says my mother. "She always said that no daughter of hers was going
to work in the mill. She wanted me to work in an office. So I
I'd tell her. 'Cows are content, not people.' She was right. Nothing was ever good enough for me. But she taught me that."
"Mama always said 'art doesn't put food on the table.' " My mother is talking softly and shaking her head as she repeats her mothers words that I have heard so often over the years. My mother has never been resentful when she told me this. Being an artist was not a realistic possibility for a poor girl whose mother worked in the mill. This fact was repeated to me about my own life in various ways throughout my childhood and adolescence--most memorably when I spent too much time on my silk-screens in high school, and later when I wanted to major in fine art photography in college.
"The only one who understood me was my father." My mother looks out the window far into the distance as she speaks.
One night when I was in my early twenties, not long after
I moved away, the two of us were sitting in the living room watching a
movie on the television about a young woman whose father was dying. My
mother broke down, gasping between sobs. "At least she knew her father
died," she said. "I never knew what happened to my father. I
don't know if he's dead or alive."
My mother launches into another story, one that I have heard so often that I can see the country house of her childhood. A year before my mother was born, my grandmother and her husband when they were first married moved to Bucks County, an area not more than an hour from the city. At the time is was a rural area, though by now it is part of the suburban sprawl that spreads from the shopping mall built across from the residential hills. Route One now cuts the landscape in two. When I was a child, my mother used to drive me through her old neighborhood and point out the house where she had lived. The house was small, but in my mothers imagination and in the stories she passed on to me, it was larger than life.
The front room of the white painted wooden house was converted into a country store. Its shelves were lined with canned goods, bags of grain, and glass jars full of candy that my mother and her sister were not allowed to touch. Though when my mother was older, about seven, she did manage to sneak some soda pop and cigarettes out of the store to share with her gang of friends who all ended up sick.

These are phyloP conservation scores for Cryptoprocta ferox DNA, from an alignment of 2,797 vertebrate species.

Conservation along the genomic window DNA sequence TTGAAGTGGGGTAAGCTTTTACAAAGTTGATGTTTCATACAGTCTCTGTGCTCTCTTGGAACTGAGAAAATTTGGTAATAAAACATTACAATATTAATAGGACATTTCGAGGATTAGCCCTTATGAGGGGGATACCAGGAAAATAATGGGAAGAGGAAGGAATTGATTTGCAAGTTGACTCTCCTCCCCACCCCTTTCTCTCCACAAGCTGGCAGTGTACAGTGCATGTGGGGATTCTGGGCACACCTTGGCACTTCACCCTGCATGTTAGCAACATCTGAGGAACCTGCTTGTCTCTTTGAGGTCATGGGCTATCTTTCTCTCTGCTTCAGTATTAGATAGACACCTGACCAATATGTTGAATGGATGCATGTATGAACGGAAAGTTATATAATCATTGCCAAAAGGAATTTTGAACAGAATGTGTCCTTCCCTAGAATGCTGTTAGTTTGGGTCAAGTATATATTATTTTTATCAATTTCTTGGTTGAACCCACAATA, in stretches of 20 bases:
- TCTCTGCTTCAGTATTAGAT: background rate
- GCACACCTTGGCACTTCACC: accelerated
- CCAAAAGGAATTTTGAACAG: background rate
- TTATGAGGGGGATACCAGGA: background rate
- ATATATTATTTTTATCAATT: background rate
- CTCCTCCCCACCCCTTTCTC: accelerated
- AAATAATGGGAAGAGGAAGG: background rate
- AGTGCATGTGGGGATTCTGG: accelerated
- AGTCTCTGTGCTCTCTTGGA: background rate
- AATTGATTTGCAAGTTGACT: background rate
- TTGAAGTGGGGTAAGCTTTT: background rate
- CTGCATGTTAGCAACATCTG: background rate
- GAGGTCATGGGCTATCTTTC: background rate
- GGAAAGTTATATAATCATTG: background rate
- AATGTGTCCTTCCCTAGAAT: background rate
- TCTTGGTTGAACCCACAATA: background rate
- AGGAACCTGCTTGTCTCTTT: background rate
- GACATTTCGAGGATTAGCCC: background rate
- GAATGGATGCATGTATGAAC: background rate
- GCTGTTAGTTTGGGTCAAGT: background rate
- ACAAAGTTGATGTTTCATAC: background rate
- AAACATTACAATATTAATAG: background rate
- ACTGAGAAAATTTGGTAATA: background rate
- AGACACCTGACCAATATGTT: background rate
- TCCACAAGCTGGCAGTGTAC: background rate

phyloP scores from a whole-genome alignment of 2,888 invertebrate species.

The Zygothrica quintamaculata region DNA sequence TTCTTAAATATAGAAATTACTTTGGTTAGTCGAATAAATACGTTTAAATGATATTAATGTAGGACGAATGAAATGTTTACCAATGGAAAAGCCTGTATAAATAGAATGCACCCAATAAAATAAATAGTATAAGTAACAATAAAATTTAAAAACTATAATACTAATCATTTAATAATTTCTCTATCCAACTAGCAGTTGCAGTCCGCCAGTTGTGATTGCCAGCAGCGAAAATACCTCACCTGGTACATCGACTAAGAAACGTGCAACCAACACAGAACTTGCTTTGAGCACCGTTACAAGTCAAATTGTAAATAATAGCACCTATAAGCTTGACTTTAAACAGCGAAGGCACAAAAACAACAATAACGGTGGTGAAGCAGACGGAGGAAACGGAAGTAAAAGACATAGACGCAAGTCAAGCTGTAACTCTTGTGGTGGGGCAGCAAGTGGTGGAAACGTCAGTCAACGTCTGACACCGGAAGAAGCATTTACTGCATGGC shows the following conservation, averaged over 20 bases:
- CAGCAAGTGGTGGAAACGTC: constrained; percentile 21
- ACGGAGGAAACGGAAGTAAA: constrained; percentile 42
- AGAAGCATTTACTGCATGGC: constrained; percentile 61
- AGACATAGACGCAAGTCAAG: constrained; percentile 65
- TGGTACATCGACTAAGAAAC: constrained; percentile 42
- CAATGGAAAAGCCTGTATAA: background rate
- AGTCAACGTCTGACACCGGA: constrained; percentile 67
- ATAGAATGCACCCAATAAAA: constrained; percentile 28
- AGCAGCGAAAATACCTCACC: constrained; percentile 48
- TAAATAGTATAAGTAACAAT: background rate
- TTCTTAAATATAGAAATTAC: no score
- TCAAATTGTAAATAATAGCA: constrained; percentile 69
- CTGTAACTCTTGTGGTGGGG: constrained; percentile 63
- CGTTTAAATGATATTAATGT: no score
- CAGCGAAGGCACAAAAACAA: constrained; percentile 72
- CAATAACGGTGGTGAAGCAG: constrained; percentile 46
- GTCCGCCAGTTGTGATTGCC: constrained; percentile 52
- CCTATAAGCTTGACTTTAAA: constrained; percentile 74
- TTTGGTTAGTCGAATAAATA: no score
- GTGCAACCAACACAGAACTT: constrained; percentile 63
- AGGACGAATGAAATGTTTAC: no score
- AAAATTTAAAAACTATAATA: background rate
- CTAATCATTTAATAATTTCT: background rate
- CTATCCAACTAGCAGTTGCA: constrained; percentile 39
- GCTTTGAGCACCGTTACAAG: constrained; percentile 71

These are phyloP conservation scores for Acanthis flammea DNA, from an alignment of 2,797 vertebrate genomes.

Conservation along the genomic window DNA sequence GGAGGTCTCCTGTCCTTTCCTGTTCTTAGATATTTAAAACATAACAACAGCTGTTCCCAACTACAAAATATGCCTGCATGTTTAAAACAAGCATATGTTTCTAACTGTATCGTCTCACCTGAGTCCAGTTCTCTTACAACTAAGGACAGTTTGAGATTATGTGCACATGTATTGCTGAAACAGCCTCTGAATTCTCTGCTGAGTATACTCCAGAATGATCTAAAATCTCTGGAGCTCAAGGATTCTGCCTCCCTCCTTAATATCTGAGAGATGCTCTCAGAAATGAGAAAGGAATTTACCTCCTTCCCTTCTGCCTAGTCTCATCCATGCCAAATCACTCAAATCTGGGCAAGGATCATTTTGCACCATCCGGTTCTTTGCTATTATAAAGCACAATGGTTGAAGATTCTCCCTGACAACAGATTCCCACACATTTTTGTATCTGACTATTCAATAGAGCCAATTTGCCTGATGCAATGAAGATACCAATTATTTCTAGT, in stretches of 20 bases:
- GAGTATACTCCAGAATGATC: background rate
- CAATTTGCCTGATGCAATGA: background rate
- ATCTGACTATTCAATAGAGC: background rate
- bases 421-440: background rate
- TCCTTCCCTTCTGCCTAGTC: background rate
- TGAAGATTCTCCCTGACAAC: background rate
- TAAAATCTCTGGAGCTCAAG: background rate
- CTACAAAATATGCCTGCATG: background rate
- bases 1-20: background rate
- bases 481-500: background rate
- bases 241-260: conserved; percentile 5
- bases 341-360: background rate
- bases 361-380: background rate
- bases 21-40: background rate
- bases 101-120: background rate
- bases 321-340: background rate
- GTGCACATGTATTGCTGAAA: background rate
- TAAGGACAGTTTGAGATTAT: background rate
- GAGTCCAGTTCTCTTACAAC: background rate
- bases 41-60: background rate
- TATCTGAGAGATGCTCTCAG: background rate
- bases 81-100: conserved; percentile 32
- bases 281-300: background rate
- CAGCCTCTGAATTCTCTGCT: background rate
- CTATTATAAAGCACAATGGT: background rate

Behind the store was the family roomlike the rest of the house it had an unfinished wood floorwith a braided rug in the middle of its sparse furnishings. I used to sit in front of that rug for hours just tracing its coiled patterns with my eyes. After Peggy, the Airedale, had given birth to seven puppies, I took my stick of charcoal and drew a big picture of her on the living room wall. There she was, larger than life on the white wall, stretched out on her side with seven scrawny puppies suckling on her teats.
"I had just finished the drawing when my mother
came in the room. She was so angry that her face
was as white as the wall. I thought she was going to kill me. Instead
she went and got my father. 'Look what she did,' my mother said to him,
'Speak to that child.' My father looked at my drawing for a long time
and then he said to me, 'Jane, that's a very good drawing.' "
"I always remember the story about putting the blue
chalk in the chicken's water," I say to her after I am settled back
down on the sofa, and have put our cups on the coasters on the end
"When I brought the water up it as blue as the sky.
My mother was busy in the store. She was always dusting or waiting on
the customers or taking care of the baby. And my father was off somewhere,
probably in town drinking. I was happy to be on my own. The wildflowers
kept me company--the Queen Anne's Lace, the Chicory Root with the pale
blue flowers that
The chickens were my friendsChickadee and Blue,
and their baby chicks. Those baby chicks were just little fluff balls
the size of my fists. Every time I tried to pick them up they ran away."
I stare down into my cup, turning it between my palms.
The leaves that broke loose from the tea bag swirl into the broken spiral
of my mothers childhood. As I begin to understand the terror under
her words, I see her father blocking the light, casting a shadow across
his skinny six-
It was all her fault.
"I made their water pretty, that's all. I gave them
pretty water to drink."
He picked up the bowls and slammed them down on the ground.
Shards of clay stuck like daggers in the dirt. The blue water, absorbed,
turned to mud.Her father's face red as the comb
on the roosters head.
In my childhood, my mother's stories ended before the
strap lashes into her child body, before her father's red faced anger
lashed into her, leaving welts, binding her dreams no matter which way
she turned. But now as we sit facing each other, my mother takes the story
Still, her father's violence didn't stop her from dreaming. And in her dreams, she soared. I grew up hearing about the catwalk her father had built around the outside of their house. My father never did finish it, but I climbed up on it anyway. One day I stood on the roof and spread my arms like a bird. Then my mother came out of the house. She looked up and screamed at me to get down. I was so startled that I damned near fell off the roof.
My mother called my father and told him to speak to me. He came out of the house and yelled up at me: 'Hello there, Jane, you'd better come down before you scare the life out of your mother.' After the way she yelled at me, I was scaring her? I walked to the back of the house where the catwalk slanted all the way to the ground, sat down, put my hands behind me, pushed, and slid all the way to the ground."
Werent you afraid? I raise my eyebrows
and look at my mother.
It wasn't her fathers beatings that broke her.
It was his leaving, this point of excavation, that became the dividing
line of her life, her before and after. She never speaks of when he left.